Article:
• 21. Some issues in the negotiations
  • 22. Article 7 Obligations Concerning Technological Measures Contracting Parties shall take appropriate measures, as necessary, to ensure that when they provide adequate legal protection and effective legal remedies against the circumvention of effective technological measures, this legal protection does not prevent beneficiary persons from enjoying the limitations and exceptions provided for in this Treaty [11]. 11 Agreed statement concerning Article 7: It is understood that authorized entities, in various circumstances, choose to apply technological measures in the making, distribution and making available of accessible format copies and nothing herein disturbs such practices when in accordance with national law.
  • 23. Article 2: Definitions (a) "works" means literary and artistic works within the meaning of Article 2(1) of the Berne Convention for the Protection of Literary and Artistic Works, in the form of text, notation and/or related illustrations, whether published or otherwise made publicly available in any media [1]; 1 Agreed statement concerning Article 2(a): For the purposes of this Treaty, it is understood that this definition includes such works in audio form, such as audiobooks.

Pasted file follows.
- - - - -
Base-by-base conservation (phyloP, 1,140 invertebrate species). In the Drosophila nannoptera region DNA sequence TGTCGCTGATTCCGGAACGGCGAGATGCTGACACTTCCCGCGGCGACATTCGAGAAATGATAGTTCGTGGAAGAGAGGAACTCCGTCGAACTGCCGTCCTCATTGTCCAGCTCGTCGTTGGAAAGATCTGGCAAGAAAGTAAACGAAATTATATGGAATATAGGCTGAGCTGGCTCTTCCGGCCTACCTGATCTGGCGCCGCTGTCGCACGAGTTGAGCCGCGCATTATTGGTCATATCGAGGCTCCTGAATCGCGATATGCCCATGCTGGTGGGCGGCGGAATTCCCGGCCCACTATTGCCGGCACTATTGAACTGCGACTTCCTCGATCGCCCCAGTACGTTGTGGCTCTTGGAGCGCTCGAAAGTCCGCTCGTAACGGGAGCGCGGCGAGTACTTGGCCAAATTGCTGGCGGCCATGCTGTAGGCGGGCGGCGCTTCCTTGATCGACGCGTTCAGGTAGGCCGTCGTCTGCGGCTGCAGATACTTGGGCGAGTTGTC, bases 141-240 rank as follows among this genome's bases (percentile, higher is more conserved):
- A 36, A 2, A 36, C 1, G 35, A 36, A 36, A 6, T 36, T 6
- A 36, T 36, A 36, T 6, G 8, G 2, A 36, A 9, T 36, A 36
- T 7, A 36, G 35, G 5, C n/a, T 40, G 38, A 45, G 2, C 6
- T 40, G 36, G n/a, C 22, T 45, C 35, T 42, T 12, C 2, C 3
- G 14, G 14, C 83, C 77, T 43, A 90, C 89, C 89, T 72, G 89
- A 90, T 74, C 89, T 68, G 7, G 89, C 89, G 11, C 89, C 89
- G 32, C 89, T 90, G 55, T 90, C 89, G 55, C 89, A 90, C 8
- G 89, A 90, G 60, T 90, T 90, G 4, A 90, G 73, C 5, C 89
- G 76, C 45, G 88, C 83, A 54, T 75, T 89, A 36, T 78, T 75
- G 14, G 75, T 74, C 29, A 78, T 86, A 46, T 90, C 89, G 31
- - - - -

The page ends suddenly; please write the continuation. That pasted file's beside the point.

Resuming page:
• 24. How an audio visual work can be made accessible to both deaf and blind persons
  • 25. NISO Webinar • April 9, 2014 Questions? All questions will be posted with presenter answers on the NISO website following the webinar: NISO Webinar: Back from Marrakesh: Implementing an Accessible Content World
  • 26. Thank you for joining us today. Please take a moment to fill out the brief online survey. We look forward to hearing from you! THANK YOU